Sierra is currently recruiting for its pivotal Phase 3 clinical study, MOMENTUM, a randomized double-blind trial for myelofibrosis patients who are symptomatic and anemic, and who have been treated previously with a JAK inhibitor.

Momelotinib Overview

Momelotinib is a novel, orally bioavailable inhibitor of JAK1, JAK2, and ACVR1. This combined profile is unique amongst currently approved and emerging JAK inhibitor-based therapeutics. Momelotinib is an investigational agent that has not been approved by any regulatory agency.

Data from worldwide clinical trials involving more than 800 patients with MF—across the continuum of intermediate/high risk patients including JAKi-naïve and previously JAKi-treated subjects—suggest that momelotinib has the potential to improve constitutional symptoms and splenomegaly while also addressing the chronic anemia and transfusion dependency associated with the disease. The most commonly reported grade 3 or 4 adverse events observed in randomized Phase 3 trials with momelotinib include thrombocytopenia, anemia, diarrhea and neutropenia.

It is hypothesized that momelotinib’s anemia impact may be achieved through direct inhibition of ACVR1, leading to a decrease in circulating hepcidin. Hepcidin is often markedly elevated in MF and contributes to iron restricted anemia. By lowering hepcidin, a corresponding increase in available serum iron occurs with consequent clinically relevant increases in hemoglobin and red blood cells.15

15 Asshoff M, Petzer V, Warr M, et al. 2017. Blood. 129(13):1823-1830.
Oh S, Talpaz M, Gerds A, et al. 2020. Blood Advances. 4(18):4282-4291.


More than 820 patients with myelofibrosis have received momelotinib during its development, including a number of patients who remain on treatment since the start of the original Phase 2 studies initiated a decade ago. The data presented at EHA 2020 and ASH 2020 draw from more than 550 patients across the two previously conducted SIMPLIFY Phase 3 studies and their subsequent ongoing extended treatment periods, and further demonstrate the potential anemia benefits and favorable hematological safety profile and long-term term tolerability of momelotinib.


Professor Claire Harrison Presents Momelotinib Safety Data

Consistent with prior data, and reflecting momelotinib’s differentiated pharmacological profile, our new long-term safety analyses continue to show a rapid and sustained increase in hemoglobin levels during momelotinib therapy, in contrast to the significant decrease in hemoglobin for patients receiving ruxolitinib. Patients treated with momelotinib also experienced significantly higher mean platelet counts compared to those receiving ruxolitinib. Importantly, patients who switched from ruxolitinib to momelotinib also achieved a sustained improvement in both hemoglobin and platelets. In addition to an absence of significant rates of high-grade hematological toxicities, long-term tolerability was favorable with no new safety signals or evidence of cumulative toxicity. Notably, this was achieved with most patients receiving full-dose momelotinib.” Prof. Claire Harrison, Guy’s and St. Thomas’ NHS Foundation Trust, London, United Kingdom.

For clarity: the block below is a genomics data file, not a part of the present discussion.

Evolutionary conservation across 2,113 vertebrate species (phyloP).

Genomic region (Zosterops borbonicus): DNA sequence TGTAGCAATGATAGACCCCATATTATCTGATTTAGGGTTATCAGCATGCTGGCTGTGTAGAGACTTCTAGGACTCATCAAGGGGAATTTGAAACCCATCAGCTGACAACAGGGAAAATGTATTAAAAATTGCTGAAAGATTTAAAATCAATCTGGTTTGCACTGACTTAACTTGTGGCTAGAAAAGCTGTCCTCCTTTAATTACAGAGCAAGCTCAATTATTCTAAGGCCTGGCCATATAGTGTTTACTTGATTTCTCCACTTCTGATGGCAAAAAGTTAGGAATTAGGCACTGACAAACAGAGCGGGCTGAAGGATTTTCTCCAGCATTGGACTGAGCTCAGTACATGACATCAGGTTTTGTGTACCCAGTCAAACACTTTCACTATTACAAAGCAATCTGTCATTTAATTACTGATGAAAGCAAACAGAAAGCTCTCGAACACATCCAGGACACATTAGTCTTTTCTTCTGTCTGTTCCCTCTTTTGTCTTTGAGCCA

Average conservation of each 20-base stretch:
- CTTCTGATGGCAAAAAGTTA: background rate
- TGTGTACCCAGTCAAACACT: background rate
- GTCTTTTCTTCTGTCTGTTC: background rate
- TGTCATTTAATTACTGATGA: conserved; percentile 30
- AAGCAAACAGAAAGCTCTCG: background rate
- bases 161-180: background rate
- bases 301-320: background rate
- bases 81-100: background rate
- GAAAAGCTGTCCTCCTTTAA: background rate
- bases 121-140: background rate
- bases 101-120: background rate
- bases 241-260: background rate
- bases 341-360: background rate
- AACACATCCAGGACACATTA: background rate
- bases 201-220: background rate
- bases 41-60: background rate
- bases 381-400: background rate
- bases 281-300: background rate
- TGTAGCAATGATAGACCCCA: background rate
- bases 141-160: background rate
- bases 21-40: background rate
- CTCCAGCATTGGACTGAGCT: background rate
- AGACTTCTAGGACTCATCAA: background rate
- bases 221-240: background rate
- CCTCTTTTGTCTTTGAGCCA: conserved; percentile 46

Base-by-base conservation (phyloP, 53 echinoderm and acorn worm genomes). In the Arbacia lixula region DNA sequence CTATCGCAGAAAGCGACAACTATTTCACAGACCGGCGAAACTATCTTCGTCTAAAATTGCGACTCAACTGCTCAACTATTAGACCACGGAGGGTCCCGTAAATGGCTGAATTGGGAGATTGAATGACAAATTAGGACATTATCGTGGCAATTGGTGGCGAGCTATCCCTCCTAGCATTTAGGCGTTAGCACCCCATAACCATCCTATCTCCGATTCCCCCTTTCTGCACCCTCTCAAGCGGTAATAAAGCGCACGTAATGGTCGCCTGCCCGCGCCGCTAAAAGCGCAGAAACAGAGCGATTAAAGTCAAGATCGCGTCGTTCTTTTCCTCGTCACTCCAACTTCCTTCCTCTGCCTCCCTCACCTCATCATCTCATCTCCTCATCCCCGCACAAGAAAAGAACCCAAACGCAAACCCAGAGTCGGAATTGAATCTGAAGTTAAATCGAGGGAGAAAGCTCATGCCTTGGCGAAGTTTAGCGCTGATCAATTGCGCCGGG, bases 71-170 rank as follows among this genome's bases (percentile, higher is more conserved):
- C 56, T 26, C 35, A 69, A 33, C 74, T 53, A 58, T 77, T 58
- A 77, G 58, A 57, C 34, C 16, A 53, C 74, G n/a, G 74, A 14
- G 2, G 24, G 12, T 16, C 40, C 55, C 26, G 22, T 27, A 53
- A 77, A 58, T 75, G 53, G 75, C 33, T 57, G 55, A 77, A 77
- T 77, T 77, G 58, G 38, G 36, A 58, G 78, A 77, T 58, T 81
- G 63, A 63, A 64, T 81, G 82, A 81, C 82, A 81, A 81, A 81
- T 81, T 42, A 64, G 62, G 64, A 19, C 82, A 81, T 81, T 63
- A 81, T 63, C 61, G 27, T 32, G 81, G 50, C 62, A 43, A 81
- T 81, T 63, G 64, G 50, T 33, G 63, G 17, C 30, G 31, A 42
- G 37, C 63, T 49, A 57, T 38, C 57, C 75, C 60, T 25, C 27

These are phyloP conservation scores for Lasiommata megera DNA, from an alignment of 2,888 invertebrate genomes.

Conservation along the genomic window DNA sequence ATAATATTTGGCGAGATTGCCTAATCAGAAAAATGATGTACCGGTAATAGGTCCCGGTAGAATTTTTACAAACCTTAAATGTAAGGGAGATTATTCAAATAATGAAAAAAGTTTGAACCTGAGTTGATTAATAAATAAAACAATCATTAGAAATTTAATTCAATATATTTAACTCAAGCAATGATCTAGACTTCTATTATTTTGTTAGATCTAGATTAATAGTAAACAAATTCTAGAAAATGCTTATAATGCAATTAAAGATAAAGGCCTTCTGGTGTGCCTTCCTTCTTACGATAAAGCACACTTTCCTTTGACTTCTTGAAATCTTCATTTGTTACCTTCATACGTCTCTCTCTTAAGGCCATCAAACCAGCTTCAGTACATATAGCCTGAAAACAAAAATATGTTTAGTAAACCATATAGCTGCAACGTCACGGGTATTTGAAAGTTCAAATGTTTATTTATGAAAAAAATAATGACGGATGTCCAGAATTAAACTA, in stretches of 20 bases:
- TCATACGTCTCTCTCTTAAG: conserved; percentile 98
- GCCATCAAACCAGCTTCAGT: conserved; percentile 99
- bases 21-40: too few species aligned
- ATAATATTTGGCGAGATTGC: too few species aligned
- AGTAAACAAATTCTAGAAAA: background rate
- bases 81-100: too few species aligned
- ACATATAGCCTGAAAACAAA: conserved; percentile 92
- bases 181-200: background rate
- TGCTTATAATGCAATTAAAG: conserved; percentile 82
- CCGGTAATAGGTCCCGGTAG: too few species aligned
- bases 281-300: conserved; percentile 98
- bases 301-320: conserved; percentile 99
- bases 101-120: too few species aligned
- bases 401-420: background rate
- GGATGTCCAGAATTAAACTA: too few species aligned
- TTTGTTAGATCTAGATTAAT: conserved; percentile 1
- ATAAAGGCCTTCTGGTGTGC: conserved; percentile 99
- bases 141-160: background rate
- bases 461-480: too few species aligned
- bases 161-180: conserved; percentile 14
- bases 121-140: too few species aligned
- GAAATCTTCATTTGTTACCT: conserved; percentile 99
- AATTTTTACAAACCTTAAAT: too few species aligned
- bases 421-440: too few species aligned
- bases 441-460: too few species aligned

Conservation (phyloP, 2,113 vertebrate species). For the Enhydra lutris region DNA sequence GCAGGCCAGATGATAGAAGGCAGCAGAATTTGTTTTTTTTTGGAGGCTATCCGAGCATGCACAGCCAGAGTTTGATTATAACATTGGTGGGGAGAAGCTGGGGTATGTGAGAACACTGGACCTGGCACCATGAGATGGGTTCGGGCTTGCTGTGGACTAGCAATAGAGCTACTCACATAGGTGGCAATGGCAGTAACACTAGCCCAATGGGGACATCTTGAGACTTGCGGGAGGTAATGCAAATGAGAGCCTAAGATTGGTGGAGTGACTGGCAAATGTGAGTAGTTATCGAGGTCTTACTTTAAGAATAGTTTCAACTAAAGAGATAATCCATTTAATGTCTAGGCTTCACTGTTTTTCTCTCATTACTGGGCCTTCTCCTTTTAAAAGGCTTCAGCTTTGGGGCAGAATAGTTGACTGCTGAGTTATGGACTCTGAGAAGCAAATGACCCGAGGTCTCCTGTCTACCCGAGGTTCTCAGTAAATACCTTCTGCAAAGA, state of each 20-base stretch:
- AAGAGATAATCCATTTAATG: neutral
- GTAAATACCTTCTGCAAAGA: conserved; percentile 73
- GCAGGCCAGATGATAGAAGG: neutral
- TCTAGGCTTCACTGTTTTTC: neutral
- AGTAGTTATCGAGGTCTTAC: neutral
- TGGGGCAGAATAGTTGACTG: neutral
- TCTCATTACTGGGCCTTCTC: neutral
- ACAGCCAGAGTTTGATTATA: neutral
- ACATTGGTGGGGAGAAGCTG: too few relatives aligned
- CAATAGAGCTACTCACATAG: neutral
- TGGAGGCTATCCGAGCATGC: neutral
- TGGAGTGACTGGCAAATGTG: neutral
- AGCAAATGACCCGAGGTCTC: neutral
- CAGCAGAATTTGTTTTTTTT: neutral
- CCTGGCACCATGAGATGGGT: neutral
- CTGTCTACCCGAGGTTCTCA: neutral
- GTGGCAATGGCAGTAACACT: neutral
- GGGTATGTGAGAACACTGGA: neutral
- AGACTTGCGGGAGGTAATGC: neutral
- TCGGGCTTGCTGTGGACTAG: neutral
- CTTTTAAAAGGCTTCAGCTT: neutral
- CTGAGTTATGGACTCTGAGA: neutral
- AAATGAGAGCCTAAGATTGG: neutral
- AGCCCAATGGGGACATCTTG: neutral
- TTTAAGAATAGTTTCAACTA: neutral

Dr. Vikas Gupta Presents Momelotinib Dose-Intensity Data

“Momelotinib’s safety profile and durable anemia benefits facilitated sustained dose intensity across the continuum of JAK inhibitor naïve and previously JAK inhibitor treated myelofibrosis patients. While the starting doses for ruxolitinib were often attenuated due to low platelets, further reductions in dose intensity were also commonly required for ruxolitinib. In contrast, momelotinib was initiated at full dose for all subjects enrolled to the SIMPLIFY studies and high dose intensity was maintained in the majority over extended durations. The ability to safely dose momelotinib sustainably at high dose intensity likely facilitates its ability to durably control the cardinal features of myelofibrosis, namely anemia, constitutional symptoms, and splenomegaly. Furthermore, patients who switch from ruxolitinib to momelotinib saw an immediate and sustained improvement in dose intensity, suggesting a link to the corresponding improvements in hemoglobin and platelets noted by Prof. Harrison. These data suggest that momelotinib may be an optimal therapy in myelofibrosis patients, in particular those experiencing hematological toxicity and disease-related myelosuppression, which are significant unmet needs in this disease.”